With Mackenzie River waterlines receding and evacuated residents returning home, Fort Simpson and Jean Marie River are now in the recovery phase of their flooding emergency.

How exactly the recovery works, however, is causing some confusion.

At a Standing Committee on Accountability and Oversight May 25, Paulie Chinna, minister of Municipal and Community Affairs (MACA) presented the disaster assistance policy to establish how residents can access funds for devastated homes, clean up fuel spills and ensure proper shelter ahead of the winter months.

As MACA officials who joined Chinna for the meeting explained, claims will be reimbursed 80 per cent by the federal government and 20 per cent by the territorial government for cases of up to $100,000. But MLAs were left mystified by the plan.

“I just don’t understand what the people on the ground should be doing in order to get money,” Rylund Johnson said, member for Yellowknife North.

“If I’m a person in Fort Simpson and want to start re-building my house, perhaps there was a bunch of damage to my property and I have $100,000 worth of remediation to my house, what should I do right now? Should I start spending that money and send an invoice to someone at MACA, do I send that to someone in my community government, do I go to the federal government, am I waiting for someone to write me a cheque?”

In response, Chinna said the department was “trying to find ways where we can eliminate where (residents) would have to pay for renovations up front.”

She said they were working “to be strategic about how to get houses up to standard,” adding that communities have already “suffered significantly with the traumatic flood to begin with.”

MACA confirmed in their presentation that an assessor has been contracted to enter communities and examine damages by the end of the week or early next week at the latest.

This step is key in reporting damages to “have hard numbers on what needs to be repaired and replaced,” Ivan Russell, GNWT manager of emergency measures told the committee.

Rocky Simpson, Member for Hay River South, asked how the territorial government would support residents with temporary housing and finances throughout the recovery plan, that would go on for “probably several months,” he said.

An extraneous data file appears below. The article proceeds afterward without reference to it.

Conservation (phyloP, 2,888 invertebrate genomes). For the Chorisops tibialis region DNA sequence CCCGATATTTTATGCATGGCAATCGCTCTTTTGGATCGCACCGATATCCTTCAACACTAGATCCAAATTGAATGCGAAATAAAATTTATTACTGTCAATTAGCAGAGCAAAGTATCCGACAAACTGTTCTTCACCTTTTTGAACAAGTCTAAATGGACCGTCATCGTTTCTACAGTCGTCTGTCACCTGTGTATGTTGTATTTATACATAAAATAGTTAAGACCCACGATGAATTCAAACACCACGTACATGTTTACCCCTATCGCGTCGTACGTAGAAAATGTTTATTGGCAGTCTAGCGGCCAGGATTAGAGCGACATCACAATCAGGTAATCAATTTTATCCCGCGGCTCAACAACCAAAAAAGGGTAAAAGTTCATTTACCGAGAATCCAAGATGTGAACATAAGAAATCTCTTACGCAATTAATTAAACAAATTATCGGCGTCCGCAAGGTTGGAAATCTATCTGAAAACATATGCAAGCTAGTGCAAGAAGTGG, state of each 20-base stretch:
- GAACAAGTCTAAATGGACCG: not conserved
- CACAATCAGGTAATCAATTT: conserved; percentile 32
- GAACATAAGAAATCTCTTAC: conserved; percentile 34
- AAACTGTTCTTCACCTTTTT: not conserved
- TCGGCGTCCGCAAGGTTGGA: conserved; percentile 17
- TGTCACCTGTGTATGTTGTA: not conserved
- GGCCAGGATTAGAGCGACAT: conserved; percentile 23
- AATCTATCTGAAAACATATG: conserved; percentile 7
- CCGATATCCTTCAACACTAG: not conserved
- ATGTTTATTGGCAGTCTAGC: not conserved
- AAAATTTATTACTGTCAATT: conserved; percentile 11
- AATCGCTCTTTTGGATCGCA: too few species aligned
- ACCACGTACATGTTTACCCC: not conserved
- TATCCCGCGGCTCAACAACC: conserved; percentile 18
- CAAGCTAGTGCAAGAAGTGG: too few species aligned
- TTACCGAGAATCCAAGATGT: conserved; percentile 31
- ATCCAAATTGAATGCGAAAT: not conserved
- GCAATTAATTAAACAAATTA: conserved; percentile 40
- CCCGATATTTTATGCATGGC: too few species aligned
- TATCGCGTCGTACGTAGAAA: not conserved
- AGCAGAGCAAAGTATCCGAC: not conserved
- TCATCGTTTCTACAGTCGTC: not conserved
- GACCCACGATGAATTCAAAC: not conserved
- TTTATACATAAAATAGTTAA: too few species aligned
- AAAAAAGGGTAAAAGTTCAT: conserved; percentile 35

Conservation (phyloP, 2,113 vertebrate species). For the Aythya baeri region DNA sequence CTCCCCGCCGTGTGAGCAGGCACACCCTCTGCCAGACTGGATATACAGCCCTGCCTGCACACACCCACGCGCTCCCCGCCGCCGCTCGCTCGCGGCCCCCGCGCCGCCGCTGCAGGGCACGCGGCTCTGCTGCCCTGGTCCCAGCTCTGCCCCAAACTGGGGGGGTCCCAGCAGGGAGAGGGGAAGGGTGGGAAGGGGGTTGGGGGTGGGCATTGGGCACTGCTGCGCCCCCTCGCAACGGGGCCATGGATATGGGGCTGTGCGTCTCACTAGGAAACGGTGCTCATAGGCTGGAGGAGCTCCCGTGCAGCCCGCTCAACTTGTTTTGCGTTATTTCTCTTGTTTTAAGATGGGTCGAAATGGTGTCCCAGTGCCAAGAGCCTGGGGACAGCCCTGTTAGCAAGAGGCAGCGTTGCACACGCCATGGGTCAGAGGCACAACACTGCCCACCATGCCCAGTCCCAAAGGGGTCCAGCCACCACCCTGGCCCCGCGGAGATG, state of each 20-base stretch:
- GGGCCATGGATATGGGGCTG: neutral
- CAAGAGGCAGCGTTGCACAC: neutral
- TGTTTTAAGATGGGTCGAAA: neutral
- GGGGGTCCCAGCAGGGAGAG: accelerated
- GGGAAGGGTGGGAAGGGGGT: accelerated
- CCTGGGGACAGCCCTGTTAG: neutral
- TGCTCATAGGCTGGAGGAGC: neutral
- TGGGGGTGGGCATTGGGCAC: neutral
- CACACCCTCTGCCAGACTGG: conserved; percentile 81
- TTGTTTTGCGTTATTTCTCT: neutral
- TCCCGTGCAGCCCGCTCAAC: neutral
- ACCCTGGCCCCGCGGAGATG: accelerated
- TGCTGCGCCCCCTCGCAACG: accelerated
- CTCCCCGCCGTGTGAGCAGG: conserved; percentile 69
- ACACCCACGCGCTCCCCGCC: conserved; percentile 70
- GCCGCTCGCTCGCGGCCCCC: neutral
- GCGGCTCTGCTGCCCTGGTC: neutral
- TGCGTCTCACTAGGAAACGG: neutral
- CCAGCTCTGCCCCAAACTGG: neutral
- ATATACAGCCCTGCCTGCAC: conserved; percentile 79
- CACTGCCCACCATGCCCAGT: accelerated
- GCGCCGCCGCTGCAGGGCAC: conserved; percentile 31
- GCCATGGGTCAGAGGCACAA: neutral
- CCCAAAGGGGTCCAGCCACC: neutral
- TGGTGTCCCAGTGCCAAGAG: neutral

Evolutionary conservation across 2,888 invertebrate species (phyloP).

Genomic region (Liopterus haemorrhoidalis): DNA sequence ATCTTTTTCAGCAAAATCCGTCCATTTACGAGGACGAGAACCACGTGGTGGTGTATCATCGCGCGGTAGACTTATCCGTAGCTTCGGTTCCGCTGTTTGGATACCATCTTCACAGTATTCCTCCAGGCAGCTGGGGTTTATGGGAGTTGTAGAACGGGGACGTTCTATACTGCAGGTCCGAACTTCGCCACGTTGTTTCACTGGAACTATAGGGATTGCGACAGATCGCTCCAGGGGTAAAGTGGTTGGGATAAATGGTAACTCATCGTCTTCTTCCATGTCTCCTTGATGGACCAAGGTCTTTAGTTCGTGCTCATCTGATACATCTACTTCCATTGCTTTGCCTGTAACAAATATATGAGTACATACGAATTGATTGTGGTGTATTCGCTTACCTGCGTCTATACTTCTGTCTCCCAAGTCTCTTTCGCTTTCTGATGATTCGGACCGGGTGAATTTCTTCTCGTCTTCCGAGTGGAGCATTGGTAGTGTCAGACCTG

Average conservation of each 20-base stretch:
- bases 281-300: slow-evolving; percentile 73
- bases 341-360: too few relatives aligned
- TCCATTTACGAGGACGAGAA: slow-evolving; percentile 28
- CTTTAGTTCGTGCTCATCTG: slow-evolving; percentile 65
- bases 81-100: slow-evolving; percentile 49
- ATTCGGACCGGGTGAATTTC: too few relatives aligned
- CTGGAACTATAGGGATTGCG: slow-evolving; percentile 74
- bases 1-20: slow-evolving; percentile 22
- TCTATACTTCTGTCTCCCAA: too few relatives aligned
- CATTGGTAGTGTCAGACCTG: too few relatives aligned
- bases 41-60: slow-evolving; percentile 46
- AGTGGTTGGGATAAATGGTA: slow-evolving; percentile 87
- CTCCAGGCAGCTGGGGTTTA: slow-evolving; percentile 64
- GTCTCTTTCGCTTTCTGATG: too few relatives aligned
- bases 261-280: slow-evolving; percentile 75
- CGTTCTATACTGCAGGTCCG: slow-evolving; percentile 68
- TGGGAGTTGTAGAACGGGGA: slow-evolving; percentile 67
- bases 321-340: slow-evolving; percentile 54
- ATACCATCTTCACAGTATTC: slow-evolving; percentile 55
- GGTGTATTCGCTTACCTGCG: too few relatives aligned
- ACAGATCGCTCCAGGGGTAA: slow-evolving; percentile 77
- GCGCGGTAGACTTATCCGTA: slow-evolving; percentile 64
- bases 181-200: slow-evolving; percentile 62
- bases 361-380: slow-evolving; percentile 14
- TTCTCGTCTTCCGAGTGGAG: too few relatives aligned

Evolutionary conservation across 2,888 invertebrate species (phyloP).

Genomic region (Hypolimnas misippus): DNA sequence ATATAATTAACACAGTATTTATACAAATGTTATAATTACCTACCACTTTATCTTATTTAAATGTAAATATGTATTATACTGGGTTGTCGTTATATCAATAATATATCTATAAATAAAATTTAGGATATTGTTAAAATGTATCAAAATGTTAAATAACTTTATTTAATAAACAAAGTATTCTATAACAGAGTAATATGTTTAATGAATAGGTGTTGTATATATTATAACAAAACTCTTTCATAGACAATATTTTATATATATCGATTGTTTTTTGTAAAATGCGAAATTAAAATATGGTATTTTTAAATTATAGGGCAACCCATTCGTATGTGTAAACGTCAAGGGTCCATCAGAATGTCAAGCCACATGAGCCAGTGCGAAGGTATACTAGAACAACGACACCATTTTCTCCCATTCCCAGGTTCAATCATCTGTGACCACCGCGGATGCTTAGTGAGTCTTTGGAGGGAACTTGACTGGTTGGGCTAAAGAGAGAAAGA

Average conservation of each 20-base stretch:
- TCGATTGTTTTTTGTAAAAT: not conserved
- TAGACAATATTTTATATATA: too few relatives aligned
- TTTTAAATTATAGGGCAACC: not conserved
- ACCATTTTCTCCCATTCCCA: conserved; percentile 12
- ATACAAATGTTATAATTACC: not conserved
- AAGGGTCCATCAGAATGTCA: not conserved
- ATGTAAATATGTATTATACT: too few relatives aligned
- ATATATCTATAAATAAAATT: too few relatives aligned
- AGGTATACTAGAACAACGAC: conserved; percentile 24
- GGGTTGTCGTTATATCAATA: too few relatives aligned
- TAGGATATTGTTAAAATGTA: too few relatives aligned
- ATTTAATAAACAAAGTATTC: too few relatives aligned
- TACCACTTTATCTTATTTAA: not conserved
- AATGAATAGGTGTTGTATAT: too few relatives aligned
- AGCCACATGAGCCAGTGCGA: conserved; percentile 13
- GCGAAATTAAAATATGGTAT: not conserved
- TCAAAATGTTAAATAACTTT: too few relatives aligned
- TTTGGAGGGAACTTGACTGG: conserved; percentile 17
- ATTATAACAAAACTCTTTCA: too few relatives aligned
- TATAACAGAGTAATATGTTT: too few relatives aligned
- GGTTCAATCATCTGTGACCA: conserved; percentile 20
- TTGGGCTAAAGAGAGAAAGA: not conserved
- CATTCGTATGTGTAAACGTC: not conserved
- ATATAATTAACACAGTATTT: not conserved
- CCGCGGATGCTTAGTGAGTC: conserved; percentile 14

Simpson suggested “a navigator” to guide community members through the bureaucracy of the disaster assistance process, explain next steps and guide residents towards appropriate channels to accessing supports.

“We have to provide that assistance, we have to make it known what’s going to happen,” he said.

While they wait for direction on recovery, a process that Chinna calls “lengthy” and “complicated,” evacuees are returning home.

Sean Whelly, mayor of Fort Simpson, has called on the GNWT to “step up” and “stand by their commitment to do the work.”

He expressed confusion over what the government will fund as his constituents turn to him with questions of rebuilding.

“At some point the territorial government needs to say what they will fund and what they won’t,” he told News/North on May 21. “We knew the flooding was coming and they still didn’t have an assessor around.”

MACA spokesperson Jay Boast said that damage could not be assessed until it was safe to do, despite schools in Fort Simpson and Jean Marie River resuming Tuesday.

“We understand that the mayor is advocating for his community and his residents as is to be expected,” Boast said. “As previously stated the GNWT is in regular communication with the Mayor and community officials, we are listening, and that communication will continue.”

We understand that in these situations nothing seems fast enough but the GNWT is working as quickly as possible to address the assessment and recovery needs of the community.”

Natalie Pressman

Reporting courts and cops and general news, Natalie started with NNSL Media in 2020. Before moving to Yellowknife, Natalie worked as a community radio trainer in Iskatewizaagegan #39 Independent First...

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